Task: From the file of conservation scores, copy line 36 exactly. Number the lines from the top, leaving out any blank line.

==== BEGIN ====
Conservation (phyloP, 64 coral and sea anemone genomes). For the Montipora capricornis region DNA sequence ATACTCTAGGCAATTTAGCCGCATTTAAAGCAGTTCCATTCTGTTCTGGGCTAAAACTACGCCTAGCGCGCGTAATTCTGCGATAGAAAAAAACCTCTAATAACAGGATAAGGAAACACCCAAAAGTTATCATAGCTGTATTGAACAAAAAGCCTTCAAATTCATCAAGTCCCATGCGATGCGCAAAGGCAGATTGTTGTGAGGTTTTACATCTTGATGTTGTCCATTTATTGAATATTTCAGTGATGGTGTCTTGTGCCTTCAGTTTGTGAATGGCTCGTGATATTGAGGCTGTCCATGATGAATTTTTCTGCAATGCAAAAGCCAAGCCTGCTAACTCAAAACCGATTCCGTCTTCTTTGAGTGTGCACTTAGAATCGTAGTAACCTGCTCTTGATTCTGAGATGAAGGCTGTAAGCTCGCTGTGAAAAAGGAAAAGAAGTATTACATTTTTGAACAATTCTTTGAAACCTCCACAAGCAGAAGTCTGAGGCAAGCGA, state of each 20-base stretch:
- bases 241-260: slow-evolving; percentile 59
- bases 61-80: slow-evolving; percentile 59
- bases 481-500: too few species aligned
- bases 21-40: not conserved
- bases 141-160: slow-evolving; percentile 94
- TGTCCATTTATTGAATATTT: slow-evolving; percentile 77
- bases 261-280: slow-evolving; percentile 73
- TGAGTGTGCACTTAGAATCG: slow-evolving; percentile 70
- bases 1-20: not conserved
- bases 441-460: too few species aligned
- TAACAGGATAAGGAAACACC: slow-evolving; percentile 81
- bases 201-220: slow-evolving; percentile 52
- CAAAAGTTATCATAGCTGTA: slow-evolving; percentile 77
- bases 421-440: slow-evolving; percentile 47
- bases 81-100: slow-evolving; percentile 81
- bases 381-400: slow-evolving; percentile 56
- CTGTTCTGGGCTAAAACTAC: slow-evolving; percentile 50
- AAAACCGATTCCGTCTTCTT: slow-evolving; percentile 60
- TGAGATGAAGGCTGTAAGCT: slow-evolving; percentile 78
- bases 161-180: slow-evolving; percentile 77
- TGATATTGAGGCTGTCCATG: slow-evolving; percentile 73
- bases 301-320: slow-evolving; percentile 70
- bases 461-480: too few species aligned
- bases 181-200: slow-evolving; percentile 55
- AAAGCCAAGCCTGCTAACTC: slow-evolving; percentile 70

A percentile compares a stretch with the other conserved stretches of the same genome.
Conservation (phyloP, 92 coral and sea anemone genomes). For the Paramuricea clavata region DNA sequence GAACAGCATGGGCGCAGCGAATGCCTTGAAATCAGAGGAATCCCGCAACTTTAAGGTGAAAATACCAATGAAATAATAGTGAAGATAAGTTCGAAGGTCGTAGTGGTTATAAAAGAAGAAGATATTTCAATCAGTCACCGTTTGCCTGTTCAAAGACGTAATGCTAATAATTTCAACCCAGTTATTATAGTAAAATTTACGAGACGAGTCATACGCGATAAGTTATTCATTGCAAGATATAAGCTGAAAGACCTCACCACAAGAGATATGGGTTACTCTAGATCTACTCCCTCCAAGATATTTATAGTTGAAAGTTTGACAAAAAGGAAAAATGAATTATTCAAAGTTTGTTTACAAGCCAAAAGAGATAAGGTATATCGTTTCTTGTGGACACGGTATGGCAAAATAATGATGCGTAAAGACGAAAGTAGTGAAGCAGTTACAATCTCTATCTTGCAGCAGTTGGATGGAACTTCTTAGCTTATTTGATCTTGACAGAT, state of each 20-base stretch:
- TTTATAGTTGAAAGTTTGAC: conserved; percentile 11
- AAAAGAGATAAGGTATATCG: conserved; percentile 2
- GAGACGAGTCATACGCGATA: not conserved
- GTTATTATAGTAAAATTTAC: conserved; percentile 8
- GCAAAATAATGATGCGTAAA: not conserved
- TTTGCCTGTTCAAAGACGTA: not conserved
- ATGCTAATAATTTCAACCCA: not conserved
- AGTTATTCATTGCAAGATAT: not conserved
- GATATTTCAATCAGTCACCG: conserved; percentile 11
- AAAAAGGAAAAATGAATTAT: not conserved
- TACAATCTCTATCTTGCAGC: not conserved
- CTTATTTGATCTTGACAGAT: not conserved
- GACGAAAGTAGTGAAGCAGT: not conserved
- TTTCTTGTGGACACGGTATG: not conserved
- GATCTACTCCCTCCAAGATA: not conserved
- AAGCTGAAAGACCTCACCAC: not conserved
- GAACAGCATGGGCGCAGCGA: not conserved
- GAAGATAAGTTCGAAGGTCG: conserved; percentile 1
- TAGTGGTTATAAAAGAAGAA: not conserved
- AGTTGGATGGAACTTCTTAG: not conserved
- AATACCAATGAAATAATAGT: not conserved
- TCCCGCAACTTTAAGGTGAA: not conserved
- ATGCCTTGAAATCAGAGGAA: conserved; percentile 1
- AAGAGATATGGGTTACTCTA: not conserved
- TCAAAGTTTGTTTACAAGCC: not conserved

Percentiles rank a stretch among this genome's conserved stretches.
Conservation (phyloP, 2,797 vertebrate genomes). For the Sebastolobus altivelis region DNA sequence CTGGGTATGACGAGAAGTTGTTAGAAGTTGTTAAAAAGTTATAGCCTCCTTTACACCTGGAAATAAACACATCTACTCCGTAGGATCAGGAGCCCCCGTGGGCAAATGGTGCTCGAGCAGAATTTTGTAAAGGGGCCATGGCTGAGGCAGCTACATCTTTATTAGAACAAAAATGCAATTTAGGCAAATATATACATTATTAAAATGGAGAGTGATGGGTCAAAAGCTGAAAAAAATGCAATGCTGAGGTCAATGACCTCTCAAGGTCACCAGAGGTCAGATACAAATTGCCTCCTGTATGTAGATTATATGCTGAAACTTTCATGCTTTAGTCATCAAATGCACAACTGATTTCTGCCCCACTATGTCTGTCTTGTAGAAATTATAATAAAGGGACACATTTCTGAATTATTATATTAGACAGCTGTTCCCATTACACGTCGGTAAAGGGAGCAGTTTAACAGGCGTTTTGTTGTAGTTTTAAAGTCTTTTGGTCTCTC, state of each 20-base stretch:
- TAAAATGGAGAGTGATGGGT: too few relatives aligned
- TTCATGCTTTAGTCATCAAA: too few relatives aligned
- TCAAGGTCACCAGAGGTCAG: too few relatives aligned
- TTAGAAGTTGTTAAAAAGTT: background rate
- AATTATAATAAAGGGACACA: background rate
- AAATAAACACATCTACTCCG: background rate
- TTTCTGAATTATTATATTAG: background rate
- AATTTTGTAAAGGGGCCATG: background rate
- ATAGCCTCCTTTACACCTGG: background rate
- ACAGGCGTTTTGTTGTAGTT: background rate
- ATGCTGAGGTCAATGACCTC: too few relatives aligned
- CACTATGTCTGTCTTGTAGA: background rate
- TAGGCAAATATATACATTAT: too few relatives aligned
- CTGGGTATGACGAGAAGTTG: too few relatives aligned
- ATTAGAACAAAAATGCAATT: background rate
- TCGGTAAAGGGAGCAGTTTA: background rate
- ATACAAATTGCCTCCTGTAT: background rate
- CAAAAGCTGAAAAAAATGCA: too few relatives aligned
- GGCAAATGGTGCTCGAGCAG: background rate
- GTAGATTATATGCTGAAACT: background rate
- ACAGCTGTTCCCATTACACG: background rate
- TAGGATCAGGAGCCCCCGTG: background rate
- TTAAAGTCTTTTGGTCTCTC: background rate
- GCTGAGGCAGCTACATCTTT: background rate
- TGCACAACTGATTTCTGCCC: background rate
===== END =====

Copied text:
- AGTTATTCATTGCAAGATAT: not conserved